Curious About Sifting...

Baking By Osgirl Updated 31 Oct 2011 , 2:16pm by chelleb1974

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Osgirl Posted 30 Oct 2011 , 4:17am
post #1 of 11

Do you use a sifter when you bake?

If so, what do you sift?

Do you notice a difference?

10 replies
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Osgirl Posted 30 Oct 2011 , 4:18am
post #2 of 11

I sift flour in all recipes. I also sift the powdered sugar for all frosting recipes. I heard it makes the batter and frosting lighter. I'm not sure if I notice a difference. I suppose it mixes better?

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Bridgette1129 Posted 30 Oct 2011 , 5:12am
post #3 of 11

I always sift my dry ingredients together in cake mixes (from scratch). This blends and disperses all the ingredients. You want the leavening agent evenly dispersed.

I also always sift powdered sugar for frosting recipes. This prevents lumps, and probably makes it lighter icon_smile.gif

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carmijok Posted 30 Oct 2011 , 5:58am
post #4 of 11

I always sift any box mixes. Makes a big difference.

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FromScratchSF Posted 30 Oct 2011 , 6:44am
post #5 of 11

I only sift my scratch chocolate and my scratch red velvet to make sure the cocoa is blended well with the flour. But all my butter cakes I reverse cream and don't ever need to sift.

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tarabara Posted 30 Oct 2011 , 7:37am
post #6 of 11

I don't sift the dry ingredients in my cakes unless the recipe specifically says to. And even then I usually don't. I'll whisk them sometimes, especially for a box mix but I usually bake from scratch. I never sift my powdered sugar for my icing and I never get lumps. I like my frosting thick though. But I'm not an expert or anything--there are definitely more qualified people here than I!

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Lemmers Posted 30 Oct 2011 , 8:56am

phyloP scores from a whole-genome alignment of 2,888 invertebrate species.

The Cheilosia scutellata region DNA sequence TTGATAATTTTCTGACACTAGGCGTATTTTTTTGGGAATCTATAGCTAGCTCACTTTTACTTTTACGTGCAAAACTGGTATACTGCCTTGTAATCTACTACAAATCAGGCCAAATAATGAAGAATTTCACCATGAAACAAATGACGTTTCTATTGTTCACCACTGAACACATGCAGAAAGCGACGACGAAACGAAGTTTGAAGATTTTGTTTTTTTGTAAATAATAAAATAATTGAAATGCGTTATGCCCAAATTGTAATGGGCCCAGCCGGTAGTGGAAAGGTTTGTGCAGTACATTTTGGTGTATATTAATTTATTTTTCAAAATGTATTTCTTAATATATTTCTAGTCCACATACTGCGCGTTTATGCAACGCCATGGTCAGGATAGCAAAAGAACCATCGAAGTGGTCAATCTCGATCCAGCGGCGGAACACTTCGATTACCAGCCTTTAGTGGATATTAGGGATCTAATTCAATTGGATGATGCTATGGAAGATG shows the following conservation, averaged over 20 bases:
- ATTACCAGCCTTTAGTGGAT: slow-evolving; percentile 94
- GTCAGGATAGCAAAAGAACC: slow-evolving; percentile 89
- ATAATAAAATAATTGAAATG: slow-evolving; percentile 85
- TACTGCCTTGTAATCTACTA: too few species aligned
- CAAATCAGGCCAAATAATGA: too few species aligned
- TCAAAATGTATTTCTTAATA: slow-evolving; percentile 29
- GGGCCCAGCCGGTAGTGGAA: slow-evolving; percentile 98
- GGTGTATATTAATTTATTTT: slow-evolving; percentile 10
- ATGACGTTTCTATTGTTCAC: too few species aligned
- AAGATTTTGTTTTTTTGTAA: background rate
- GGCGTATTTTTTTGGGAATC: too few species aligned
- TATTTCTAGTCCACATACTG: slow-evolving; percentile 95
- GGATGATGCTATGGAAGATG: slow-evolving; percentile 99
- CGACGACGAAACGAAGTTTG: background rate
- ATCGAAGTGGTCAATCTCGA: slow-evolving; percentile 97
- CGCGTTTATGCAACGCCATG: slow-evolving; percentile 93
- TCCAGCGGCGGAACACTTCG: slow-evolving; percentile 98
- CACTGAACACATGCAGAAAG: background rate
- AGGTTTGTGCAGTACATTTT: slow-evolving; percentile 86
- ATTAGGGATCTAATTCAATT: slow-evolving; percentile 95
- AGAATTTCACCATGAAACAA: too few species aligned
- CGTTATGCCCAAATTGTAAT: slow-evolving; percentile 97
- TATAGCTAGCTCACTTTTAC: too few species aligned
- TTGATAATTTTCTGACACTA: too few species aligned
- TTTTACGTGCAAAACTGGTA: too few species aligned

post #7 of 11

I always sift box mixes, flour, icing/powdered sugar, and most improtantly to me- cocoa!! I forgot this step once and ended up with a marble cake with lumps of dry, uncooked cocoa icon_sad.gif Yuck!!

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MCurry Posted 30 Oct 2011 , 12:24pm
post #8 of 11

If my cake recipes says sift I sift. All my recipes are scratch. To mix all the ingredients together I will take a whisk and mix the ingredients up. I will always sift powered sugar in frosting regardless of what the recipes says. I use a fine mesh strainer and wire whisk to sift into a bowl or on parchment paper.

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CalhounsCakery Posted 30 Oct 2011 , 2:00pm
post #9 of 11

I sift everything together now. I wasn't a first, and wasn't quite happy with the texture of my cakes. I started sifting all my dry ingredients after measuring them out, and my cakes improved dramatically.

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cabecakes Posted 30 Oct 2011 , 2:49pm
post #10 of 11

I sift ANY dry ingredients when making not only scratch cakes, but also when making doctored cake mixes. I even sift the cake mix. I have found that it will make your cake rise better and your cake will have a lighter texture. When you sift, you will find that almost always there are little chunks of whatever you are sifting remaining in the bottom of your sifter. To do this easier, I use a fine metal mesh strainer. This is much easier then trying to use your "grammas old sqeeze the handle" sifter. I sift all flours, sugars, baking powder, baking soda, cocoa, pudding mixes, etc. If it is dry and it is going in the mix, it gets sifted. I think you will be surprised at the difference.

Edited to add: I just wanted to add that if you are dipping your flour from the bag and if you are not sifting...this could make your cakes drier then they should be. When you sift, the flour becomes lighter. If you spoon this into your cup, you will actually find that you have less flour then if you are scooping it directly from the bag or canister. Less flour means a cake that isn't so dry. If you are having a problem with dry cakes, try a couple of things...sift your flour and weigh the flour instead of measuring in a cup.

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chelleb1974 Posted 31 Oct 2011 , 2:16pm
post #11 of 11

I bake doctored cake mixes, and I sift all dry ingredients that go into the mixing bowl. I find it gives a lighter texture to the cake and it rises better. I also sift all powdered sugar when making icings.


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